Zika Virus Disease Q & A

What is Zika Virus disease (Zika)?

Zika is a disease caused by Zika virus that is spread to people primarily through the bite of an infected Aedes species mosquito. The most common symptoms of Zika are fever, rash, joint pain, and conjunctivitis (red eyes). The illness is usually mild with symptoms lasting for several days to a week.

What are the symptoms of Zika?

About one in five people infected with Zika will get sick. For people who get sick, the illness is usually mild. For this reason, many people might not realize they have been infected.

The most common symptoms of Zika virus disease are fever, rash, joint pain, or conjunctivitis (red eyes). Symptoms typically begin 2 to 7 days after being bitten by an infected mosquito.

How is Zika transmitted?

Zika is primarily transmitted through the bite of infected Aedes mosquitoes. It can also be transmitted from a pregnant mother to her baby during pregnancy or around the time of birth. We do not know how often Zika is transmitted from mother to baby during pregnancy or around the time of birth.

Who is at risk of being infected?

Anyone who is living in or traveling to an area where Zika virus is found who has not already been infected with Zika virus is at risk for infection, including pregnant women.

What countries have Zika?

Specific areas where Zika virus transmission is ongoing are often difficult to determine and are likely to change over time. Please visit the CDC Travelers’ Health site

( for the most updated information.

What can people do to prevent becoming infected with Zika?

There is no vaccine to prevent Zika. The best way to prevent diseases spread by mosquitoes is to avoid being bitten. Protect yourself and your family from mosquito

bites. Here’s how:

Wear long-sleeved shirts and long pants.

Stay in places with air conditioning or that use window and door screens to keep mosquitoes outside.

Use Environmental Protection Agency (EPA)-registered insect repellents. All EPA-registered insect repellents are evaluated for safety and effectiveness.

Always follow the product label instructions.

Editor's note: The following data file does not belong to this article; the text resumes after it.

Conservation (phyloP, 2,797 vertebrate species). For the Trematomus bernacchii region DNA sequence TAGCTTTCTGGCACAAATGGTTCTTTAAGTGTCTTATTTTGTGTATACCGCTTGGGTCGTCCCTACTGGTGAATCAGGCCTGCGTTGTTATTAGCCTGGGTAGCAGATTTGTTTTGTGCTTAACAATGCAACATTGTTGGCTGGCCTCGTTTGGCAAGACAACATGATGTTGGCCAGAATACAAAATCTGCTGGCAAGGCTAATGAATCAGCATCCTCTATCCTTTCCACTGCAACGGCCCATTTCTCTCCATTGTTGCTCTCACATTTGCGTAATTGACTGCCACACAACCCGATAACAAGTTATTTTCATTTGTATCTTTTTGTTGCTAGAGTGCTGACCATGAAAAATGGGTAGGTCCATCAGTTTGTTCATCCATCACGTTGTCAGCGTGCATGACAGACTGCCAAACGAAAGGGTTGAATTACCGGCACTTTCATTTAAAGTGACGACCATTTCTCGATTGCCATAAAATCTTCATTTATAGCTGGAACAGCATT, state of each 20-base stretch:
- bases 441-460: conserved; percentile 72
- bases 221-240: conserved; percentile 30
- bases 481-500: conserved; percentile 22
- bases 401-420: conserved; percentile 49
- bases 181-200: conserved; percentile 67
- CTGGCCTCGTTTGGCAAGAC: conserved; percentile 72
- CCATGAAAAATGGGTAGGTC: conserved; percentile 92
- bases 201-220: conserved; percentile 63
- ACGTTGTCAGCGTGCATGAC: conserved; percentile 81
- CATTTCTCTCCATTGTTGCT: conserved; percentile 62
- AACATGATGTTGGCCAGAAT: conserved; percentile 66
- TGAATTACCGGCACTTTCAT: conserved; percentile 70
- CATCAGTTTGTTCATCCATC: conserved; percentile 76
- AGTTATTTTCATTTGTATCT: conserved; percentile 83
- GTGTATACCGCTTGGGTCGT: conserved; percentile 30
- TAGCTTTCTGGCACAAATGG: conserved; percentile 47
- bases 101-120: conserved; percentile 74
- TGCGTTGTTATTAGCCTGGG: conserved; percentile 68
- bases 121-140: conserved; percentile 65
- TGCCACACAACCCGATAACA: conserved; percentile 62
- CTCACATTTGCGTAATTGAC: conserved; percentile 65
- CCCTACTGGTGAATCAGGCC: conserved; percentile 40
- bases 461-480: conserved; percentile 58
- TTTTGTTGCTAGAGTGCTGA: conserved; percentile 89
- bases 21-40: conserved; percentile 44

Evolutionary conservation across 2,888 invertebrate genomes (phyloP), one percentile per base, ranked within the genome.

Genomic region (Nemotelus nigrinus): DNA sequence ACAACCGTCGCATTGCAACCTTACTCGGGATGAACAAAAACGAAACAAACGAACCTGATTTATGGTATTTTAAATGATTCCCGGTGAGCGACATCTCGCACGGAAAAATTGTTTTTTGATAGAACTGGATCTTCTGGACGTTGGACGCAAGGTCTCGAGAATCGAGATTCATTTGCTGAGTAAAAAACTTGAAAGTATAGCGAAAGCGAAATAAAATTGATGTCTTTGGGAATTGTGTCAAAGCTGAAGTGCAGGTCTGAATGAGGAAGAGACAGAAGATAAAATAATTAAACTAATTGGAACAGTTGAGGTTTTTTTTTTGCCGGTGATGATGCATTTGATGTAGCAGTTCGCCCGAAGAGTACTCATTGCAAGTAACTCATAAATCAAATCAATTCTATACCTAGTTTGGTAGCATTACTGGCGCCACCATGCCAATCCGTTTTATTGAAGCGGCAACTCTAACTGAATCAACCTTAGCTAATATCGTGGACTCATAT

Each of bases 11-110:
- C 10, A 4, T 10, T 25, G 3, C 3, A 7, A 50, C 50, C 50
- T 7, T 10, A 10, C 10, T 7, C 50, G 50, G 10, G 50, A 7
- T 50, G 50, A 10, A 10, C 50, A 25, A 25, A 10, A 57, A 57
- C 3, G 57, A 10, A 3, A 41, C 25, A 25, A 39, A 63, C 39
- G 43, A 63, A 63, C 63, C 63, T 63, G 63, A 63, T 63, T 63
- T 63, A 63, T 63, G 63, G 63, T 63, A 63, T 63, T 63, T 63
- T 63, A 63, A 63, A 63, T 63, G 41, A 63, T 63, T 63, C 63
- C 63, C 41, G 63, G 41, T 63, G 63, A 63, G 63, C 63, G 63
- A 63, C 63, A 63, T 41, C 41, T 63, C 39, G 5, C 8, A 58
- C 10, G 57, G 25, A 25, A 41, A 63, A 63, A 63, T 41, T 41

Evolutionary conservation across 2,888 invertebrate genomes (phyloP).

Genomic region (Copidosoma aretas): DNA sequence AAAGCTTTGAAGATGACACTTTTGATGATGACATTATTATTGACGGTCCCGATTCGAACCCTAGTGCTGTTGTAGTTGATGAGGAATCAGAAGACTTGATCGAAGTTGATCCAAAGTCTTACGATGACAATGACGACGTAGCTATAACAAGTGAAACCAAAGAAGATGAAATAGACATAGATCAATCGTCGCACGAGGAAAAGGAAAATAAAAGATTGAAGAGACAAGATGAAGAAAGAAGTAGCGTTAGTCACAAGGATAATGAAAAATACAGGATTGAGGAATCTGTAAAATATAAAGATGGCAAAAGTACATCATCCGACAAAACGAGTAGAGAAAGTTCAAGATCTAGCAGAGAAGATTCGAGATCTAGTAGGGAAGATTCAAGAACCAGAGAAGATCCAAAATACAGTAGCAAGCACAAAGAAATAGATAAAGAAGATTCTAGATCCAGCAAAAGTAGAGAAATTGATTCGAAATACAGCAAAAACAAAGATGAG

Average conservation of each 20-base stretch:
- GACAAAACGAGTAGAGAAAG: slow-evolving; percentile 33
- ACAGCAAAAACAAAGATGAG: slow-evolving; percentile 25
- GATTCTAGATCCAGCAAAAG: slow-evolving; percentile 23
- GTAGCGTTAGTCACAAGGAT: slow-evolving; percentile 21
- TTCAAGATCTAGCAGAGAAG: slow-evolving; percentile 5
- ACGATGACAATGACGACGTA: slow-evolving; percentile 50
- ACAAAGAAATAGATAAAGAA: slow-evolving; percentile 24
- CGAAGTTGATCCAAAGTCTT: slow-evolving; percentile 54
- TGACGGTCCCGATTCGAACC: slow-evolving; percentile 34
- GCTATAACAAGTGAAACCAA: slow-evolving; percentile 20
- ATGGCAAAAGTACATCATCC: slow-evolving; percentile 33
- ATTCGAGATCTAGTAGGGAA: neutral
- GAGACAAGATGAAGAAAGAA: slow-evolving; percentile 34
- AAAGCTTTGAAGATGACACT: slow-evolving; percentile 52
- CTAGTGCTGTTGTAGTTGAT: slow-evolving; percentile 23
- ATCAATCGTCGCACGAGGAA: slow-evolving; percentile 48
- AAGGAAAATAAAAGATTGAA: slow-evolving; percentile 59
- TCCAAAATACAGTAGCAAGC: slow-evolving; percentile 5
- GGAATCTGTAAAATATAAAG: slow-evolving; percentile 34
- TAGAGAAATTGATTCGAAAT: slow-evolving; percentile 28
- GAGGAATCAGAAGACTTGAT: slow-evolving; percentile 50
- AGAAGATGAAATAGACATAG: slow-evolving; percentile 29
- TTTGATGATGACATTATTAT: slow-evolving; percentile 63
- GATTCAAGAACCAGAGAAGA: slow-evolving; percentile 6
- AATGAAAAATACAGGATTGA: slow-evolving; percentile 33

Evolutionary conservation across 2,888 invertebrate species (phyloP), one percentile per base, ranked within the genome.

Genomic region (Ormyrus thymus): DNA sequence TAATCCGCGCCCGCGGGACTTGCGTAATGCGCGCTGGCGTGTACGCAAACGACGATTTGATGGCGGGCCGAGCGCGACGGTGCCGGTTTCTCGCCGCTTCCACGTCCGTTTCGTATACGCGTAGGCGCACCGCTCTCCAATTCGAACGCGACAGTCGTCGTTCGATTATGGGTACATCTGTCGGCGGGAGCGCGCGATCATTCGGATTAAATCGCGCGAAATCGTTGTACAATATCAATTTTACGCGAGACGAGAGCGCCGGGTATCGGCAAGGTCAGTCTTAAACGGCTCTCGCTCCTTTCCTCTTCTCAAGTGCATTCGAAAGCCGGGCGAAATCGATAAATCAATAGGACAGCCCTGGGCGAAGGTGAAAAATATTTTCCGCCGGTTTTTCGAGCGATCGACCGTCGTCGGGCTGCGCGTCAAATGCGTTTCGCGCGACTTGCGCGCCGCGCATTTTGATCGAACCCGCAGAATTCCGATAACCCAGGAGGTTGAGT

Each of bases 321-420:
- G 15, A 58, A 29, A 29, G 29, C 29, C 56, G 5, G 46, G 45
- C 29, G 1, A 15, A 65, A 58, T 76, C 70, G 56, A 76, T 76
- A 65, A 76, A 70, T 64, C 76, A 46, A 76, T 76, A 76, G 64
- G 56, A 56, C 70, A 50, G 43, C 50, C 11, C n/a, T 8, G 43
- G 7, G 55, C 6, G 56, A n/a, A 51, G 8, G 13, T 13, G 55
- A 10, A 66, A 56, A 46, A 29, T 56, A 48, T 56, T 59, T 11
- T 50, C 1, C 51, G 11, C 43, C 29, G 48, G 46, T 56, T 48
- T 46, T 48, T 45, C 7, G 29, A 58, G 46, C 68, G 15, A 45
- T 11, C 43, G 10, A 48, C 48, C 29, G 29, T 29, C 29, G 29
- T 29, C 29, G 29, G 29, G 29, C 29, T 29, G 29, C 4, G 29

Reapply insect repellent every few hours.

Do not spray repellent on the skin under clothing.

If you are also using sunscreen, apply sunscreen before applying insect repellent.

If you have a baby or child:

Do not use insect repellent on babies younger than 2 months of age.

Dress your child in clothing that covers arms and legs, or

Cover crib, stroller, and baby carrier with mosquito netting.

Do not apply insect repellent onto a child’s hands, eyes, mouth, and cut or irritated skin.

Adults: Spray insect repellent onto your hands and then apply to a child’s face.

Treat clothing and gear with permethrin or purchase permethrin-treated items.

Treated clothing remains protective after multiple washings. See product information to learn how long the protection will last.

If treating items yourself, follow the product instructions carefully.

Do NOT use permethrin products directly on skin. They are intended to treat clothing.

Sleep under a mosquito bed net if you are overseas or outside and are not able to protect yourself from mosquito bites.

What is the treatment for Zika?

Zika virus Disease Q & A | Zika virus | CDC 1/26/16, 7:52 PM Page 2 of 3

There is no vaccine or specific medicine to treat Zika virus infections.

Treat the symptoms:

Get plenty of rest.

Drink fluids to prevent dehydration.

Take medicines such as acetaminophen or paracetamol to reduce fever and pain.

Do not take aspirin or other non-steroidal anti-inflammatory drugs.

If you are taking medicine for another medical condition, talk to your healthcare provider before taking additional medication.

How is Zika diagnosed?

See your healthcare provider if you develop symptoms (fever, rash, joint pain, red eyes). If you have recently traveled, tell your healthcare provider.

Your healthcare provider may order blood tests to look for Zika or other similar viral diseases like dengue or chikungunya.

What should I do if I have Zika?

Treat the symptoms:

Get plenty of rest

Drink fluids to prevent dehydration

Take medicines such as acetaminophen or paracetamol to reduce fever and pain

Do not take aspirin or other non-steroidal anti-inflammatory drugs